Listmania 2012: Best Albums Of The Year 10-1
As pop culture aficionados, your friends at Culture Blues are not immune to the end-of-year lists currently overwhelming the internet. Welcome to Listmania, where Culture Blues ranks their favorite shit in a handful categories. Yesterday we began 2012's Listmania with the first half of our 2012 Albums Of The Year list. Today we bring you the top ten!
Beach House has become the model of consistency. Since the release of their self-titled debut back in 2006, this elegant duo from B-more have crafted and, yes, even perfected, a sound akin to sublime euphony. Their latest record, Bloom, showcases the newest, and in many cases shiniest, fruits of the majestic, love-infused labor which Victoria Legrand and Alex Scally engage in, to wondrous effect. This album is vaster than anything Beach House has ever recorded; it’s also far more polished, and may very well be a catalyst for the new level of success and fame which has been unquestionably earned at this point in their career.
Centipede Hz absolutely haunted my 2012. I spent an incalculable amount of time reading, researching, dreaming, and speculating about this album, all while trying my best to not be driven mad by the unscratchable itch that is anticipation. Hell, I even suffered through an awful two-state Greyhound ride to be home in time for the album’s global listening party, which streamed live via the magic of the internet, and was accompanied by impossibly trippy visuals. So what came of it all? Well I think this record is fantastic, though many of my critiquing peers do not. Of course their opinions aren’t important here, and the reality is AnCo released a dense, adventurous, kaleidoscopic, and daring record, which is a joy to experience. Trust me.
Essential Tracks: Monkey Riches, Amanita, Wide Eyed (Alas, Animal Collective's music was not available for your consumption, which frankly disappoints me. Let's move on!)
The two men who make up Japandroids (these duos are everywhere these days!) make loud, passionate music, which speaks directly to the young souls inside all of us. Their songs are best enjoyed wearing jeans, sneakers, and a t-shirt, while drinking beers by the case. You should run away from home while listening to Celebration Rock and blast the songs on your iPod, or preferably car stereo, as your past becomes nothing more than a small mark in the rearview, and your ears happily succumb to the aural assault. This album may not be the most artistically ambitious on this list, but it’s the least cynical, the most honest... and fucking fantastic.
When you’ve been a highly lauded emcee as long as Killer Mike has, I’m sure you'd get very frustrated thinking about how you’d never truly crossed over. After a decade of releases, and watching lesser rappers buy Maybachs and penthouses in Miami, here you still are, for the most part, engaging in the hustle. It really must've eaten away at him! I'm happy Killer Mike never has to feel that way again, because R.A.P Music doesn't just mark his arrival, it cements his place as one of the best in the game. R.A.P Music is an album which happens to be intensely aware: it’s aware of the realities of the struggle, it’s aware of what it takes to make a killer track and a classic album, hell, it’s even aware that the number of letters in each of Ronald Wilson Reagan’s name add up to 666.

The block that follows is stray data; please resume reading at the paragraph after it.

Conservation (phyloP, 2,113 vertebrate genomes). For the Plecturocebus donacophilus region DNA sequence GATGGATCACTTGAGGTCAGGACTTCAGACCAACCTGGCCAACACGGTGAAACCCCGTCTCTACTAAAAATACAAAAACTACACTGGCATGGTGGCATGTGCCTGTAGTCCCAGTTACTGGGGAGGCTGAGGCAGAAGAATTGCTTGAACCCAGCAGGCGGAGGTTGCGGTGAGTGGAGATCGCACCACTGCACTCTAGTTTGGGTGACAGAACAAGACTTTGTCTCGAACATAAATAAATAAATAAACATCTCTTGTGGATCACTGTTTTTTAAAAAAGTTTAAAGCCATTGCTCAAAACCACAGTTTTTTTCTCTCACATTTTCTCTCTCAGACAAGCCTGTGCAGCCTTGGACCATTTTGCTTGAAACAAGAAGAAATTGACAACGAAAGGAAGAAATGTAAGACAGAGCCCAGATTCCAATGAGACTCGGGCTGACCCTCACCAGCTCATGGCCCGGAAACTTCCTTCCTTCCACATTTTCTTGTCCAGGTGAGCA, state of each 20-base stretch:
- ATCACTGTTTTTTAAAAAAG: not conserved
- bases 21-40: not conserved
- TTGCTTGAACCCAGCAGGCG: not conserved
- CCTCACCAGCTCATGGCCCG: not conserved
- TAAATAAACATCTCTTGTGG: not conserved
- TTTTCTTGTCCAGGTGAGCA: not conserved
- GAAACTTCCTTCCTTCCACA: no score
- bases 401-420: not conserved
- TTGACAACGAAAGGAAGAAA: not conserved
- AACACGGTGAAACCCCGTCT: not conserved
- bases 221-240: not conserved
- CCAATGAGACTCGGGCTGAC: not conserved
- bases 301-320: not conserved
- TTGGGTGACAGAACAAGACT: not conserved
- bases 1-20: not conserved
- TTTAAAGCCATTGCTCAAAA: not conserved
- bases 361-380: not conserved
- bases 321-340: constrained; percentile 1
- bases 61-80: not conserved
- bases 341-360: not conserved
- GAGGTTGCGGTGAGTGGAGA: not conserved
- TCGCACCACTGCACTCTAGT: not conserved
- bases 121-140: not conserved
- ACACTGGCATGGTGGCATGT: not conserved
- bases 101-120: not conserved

When the Grammy nominations were handed out this year, Grizzly Bear's principal artistic force, Ed Droste, took to Twitter to express his displeasure regarding Grammy's snubbing of Shields. When I wrote about this story in Clef Notes I poked a little fun at Droste, but my issue was really with his use of Twitter as a means of broadcasting his complaint, and not with the album, because the album is stunning. I was never all that into Grizzly Bear, for reasons I can’t explain, but my ears know great music when they hear it, and that is precisely what Shields is. There are many wonderful compositions on this record which are flawlessly arranged, adorned with immaculate instrumentation and, in many cases, come off as timeless. Shields doesn’t need any Grammys to prove its worth, as it does so on its own, with one eye-opening track after another.
Before I even heard a single note off The Idler Wheel... I knew this record was at least going to end in the top five of our Album Of The Year list . To be honest, there was a part of me which believed it was going to be the best album of the entire year and, though it didn’t earn that accolade, it’s still an incredibly graceful and marvelous work. By now we all know about Fiona’s phoenix-like rise from the not-quite-ashes in 2012. We saw her live, we adored her record, and we all fell in love with her once again. Frankly, what isn’t there to love? This fierce, independent, and fascinating woman creates unfiltered, unobscured, unbelievable gems of near unrivaled genius. Although it took far (FAR) too long for this album to make it into the world, we are lucky that it finally arrived... and that the immortal Ms. Apple has returned.
Try as I might, I can’t stop listening to Swans’ The Seer. This may very well be my favorite album of 2012 (and by that I mean it absolutely is), because it contains everything I could ever want from a record released in these troubled times. It’s beautiful, ugly, tense, crushing, legitimate, oppressive, cathartic and beyond all else, enormous. The six men who comprise the current lineup of one of New York's most seminal post-everything bands created such a masterful piece of art with The Seer that it feels more like a Rembrandt, with it’s amber glow and borders of unending shadow, than it does an album. It took me a long time to discover this record but, now that I have, I am certain I will be listening to it for years to come... especially if it’s raining, or late at night, or I have to summon an ancient spirit.